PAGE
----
SWITZERLAND, JULY 15 – The Supreme Court, on Tuesday, has said the holding of virtual sitting by courts across the country was not unconstitutional.
A seven-man panel of the apex court, led by Justice Olabode Rhodes-Vivour, said although the court had not declared it constitutional, the various practice directions issued by the heads of courts permitting their judges to adopt remote hearing in deserving situations “enjoy the presumption of regularity.”
The panel declared this in separate rulings on the cases filed by the Attorney-General of Lagos State, Mr Moyosore Onigbanjo (SAN), and his Ekiti State counterpart, Olawale Fapohunda.
Lagos State had in its suit challenged the power of the National Assembly to amend Section 274 of the Constitution to make provision for virtual proceedings in the Nigerian courts.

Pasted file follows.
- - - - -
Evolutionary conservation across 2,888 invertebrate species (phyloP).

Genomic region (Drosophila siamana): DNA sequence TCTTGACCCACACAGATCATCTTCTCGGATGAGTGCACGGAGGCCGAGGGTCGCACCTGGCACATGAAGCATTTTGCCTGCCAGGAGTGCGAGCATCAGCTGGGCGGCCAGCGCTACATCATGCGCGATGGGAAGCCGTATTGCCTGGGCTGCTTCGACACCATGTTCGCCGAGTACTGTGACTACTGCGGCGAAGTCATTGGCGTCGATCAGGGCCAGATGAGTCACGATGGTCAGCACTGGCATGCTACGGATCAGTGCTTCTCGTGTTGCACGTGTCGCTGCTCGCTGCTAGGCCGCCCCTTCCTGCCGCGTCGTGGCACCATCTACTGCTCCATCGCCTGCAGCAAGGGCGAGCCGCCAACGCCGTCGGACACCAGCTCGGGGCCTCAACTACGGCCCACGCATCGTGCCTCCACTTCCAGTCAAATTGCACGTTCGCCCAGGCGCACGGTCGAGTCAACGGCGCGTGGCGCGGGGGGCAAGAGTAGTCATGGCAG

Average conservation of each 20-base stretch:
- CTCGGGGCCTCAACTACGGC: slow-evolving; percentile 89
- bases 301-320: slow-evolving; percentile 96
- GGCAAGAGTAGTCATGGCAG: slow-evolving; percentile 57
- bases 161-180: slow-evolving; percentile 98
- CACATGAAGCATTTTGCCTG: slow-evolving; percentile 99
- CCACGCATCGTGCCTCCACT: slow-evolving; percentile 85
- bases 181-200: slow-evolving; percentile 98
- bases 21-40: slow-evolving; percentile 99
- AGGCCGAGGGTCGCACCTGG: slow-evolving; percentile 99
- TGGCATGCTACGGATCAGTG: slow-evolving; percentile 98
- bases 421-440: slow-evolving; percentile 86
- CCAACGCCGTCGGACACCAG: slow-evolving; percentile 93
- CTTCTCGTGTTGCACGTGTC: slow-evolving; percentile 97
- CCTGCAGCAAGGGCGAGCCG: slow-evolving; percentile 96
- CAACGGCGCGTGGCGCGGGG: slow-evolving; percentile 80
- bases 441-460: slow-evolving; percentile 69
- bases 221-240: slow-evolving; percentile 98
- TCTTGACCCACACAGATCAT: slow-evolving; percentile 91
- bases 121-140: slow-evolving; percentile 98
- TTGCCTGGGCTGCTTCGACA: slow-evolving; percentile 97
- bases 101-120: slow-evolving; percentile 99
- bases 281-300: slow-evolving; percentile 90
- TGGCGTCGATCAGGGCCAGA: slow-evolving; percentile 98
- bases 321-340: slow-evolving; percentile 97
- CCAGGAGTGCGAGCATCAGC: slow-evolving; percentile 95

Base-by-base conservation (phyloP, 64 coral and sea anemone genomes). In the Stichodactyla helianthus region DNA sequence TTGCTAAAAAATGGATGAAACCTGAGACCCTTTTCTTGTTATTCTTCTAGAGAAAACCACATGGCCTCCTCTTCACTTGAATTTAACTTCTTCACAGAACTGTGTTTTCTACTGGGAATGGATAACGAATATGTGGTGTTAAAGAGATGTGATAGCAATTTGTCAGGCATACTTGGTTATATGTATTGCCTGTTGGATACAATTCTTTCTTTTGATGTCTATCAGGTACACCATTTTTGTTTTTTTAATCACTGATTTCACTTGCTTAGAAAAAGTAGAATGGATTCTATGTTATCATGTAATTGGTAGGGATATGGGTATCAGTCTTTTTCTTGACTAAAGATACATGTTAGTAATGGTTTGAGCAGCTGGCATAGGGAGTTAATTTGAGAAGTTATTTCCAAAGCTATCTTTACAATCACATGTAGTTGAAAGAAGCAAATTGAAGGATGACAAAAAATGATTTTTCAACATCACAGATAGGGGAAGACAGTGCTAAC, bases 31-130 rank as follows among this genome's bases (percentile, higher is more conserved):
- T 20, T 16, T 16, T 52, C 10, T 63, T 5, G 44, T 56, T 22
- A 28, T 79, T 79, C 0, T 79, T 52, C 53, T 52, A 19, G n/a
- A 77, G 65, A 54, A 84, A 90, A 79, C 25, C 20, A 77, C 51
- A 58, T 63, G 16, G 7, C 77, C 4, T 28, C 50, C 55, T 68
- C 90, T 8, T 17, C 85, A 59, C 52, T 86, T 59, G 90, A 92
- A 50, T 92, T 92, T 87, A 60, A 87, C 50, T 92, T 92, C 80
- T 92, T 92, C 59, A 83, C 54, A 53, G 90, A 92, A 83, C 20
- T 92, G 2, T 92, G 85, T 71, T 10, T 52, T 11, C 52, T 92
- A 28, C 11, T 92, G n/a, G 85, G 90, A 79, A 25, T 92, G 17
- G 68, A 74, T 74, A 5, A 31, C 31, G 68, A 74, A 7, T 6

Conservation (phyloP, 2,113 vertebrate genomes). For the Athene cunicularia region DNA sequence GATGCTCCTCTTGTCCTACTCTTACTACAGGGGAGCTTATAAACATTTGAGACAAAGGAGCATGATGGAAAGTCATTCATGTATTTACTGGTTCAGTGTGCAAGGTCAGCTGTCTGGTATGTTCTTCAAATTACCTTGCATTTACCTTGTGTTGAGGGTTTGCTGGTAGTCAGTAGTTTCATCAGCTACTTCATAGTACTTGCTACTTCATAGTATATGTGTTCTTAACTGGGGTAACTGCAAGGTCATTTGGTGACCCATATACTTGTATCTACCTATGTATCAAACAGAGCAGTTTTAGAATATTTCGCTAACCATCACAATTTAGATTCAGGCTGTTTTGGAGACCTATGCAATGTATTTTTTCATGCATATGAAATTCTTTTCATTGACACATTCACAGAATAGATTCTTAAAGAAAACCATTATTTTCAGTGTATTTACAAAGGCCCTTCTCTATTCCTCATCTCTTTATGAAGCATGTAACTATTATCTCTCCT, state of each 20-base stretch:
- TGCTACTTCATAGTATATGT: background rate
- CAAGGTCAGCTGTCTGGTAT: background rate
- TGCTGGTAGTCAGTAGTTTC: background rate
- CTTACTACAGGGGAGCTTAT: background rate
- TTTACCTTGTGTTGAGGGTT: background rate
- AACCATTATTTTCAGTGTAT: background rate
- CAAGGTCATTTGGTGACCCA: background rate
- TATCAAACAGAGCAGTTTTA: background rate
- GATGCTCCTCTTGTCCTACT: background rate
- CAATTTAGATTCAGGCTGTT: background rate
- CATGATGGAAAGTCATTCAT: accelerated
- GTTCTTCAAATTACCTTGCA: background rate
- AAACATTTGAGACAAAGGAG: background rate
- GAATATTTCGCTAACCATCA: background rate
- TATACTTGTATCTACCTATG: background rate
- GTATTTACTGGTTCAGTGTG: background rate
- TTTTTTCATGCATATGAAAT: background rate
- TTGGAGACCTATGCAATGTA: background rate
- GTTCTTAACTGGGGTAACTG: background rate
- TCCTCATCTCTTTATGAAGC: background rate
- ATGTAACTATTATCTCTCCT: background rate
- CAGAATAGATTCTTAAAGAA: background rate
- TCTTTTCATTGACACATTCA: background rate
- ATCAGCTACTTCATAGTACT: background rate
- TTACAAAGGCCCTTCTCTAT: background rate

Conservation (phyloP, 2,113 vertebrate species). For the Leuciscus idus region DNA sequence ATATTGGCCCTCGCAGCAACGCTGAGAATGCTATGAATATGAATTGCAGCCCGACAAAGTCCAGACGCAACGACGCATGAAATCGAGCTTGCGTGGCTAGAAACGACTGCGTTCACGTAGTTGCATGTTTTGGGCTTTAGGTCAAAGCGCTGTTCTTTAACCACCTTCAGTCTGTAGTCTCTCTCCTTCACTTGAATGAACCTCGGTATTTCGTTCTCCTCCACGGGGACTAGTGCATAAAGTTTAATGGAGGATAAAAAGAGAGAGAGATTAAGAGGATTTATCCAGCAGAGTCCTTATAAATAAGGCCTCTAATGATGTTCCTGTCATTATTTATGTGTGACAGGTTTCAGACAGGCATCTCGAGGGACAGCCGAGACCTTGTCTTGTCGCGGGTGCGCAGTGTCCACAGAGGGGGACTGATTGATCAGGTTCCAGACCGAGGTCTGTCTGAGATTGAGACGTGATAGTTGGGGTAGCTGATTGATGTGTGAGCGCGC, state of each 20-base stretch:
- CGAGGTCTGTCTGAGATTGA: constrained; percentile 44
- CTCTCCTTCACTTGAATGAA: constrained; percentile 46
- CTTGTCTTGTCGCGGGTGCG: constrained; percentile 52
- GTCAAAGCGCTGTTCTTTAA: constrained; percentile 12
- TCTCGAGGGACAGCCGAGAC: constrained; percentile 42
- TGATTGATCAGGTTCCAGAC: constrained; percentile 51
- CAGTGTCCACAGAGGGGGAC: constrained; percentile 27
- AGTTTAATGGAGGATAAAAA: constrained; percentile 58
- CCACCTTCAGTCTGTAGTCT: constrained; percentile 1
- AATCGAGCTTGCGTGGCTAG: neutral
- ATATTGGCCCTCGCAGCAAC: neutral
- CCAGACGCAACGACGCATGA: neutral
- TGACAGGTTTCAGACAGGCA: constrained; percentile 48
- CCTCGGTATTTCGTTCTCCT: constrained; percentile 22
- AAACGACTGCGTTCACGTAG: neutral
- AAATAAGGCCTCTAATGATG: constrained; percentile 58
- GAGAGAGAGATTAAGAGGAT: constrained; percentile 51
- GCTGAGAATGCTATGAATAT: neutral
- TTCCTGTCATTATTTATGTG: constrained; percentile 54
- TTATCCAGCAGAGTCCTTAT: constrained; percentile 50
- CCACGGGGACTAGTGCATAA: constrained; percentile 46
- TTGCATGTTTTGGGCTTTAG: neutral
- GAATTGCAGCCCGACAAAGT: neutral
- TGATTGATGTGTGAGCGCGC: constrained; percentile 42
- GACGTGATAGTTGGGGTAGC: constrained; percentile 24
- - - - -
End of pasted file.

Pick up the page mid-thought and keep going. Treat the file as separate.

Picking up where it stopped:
Onigbanjo contended that the amendment would amount to a breach of the powers of heads of courts to determine the procedure of proceedings in their courts.
On its part, Ekiti State had urged the court to make an affirmative decision on the issue to remove the speculations and uncertainties being entertained about the validity of virtual proceedings by judges.
But the Supreme Court panel, during sessions of preliminary interrogation of the two attorneys-general when their separate suits were called, informed them that the suits were speculative and mere academic exercise.
Faced with a barrage of questions and comments suggesting the resolve of the court to dismiss the suits, the two lawyers withdrew them.
In striking out the suits, Justice Rhodes-Vivour held that “as of today, virtual sitting is not unconstitutional.”
Members of the panel dismissed the fears by many judges as to the constitutionality of remote hearings in the country.
They maintained that the Chief Judges of the courts that had issued practice directions to provide for virtual sittings when convenient had the duty to enforce the directive.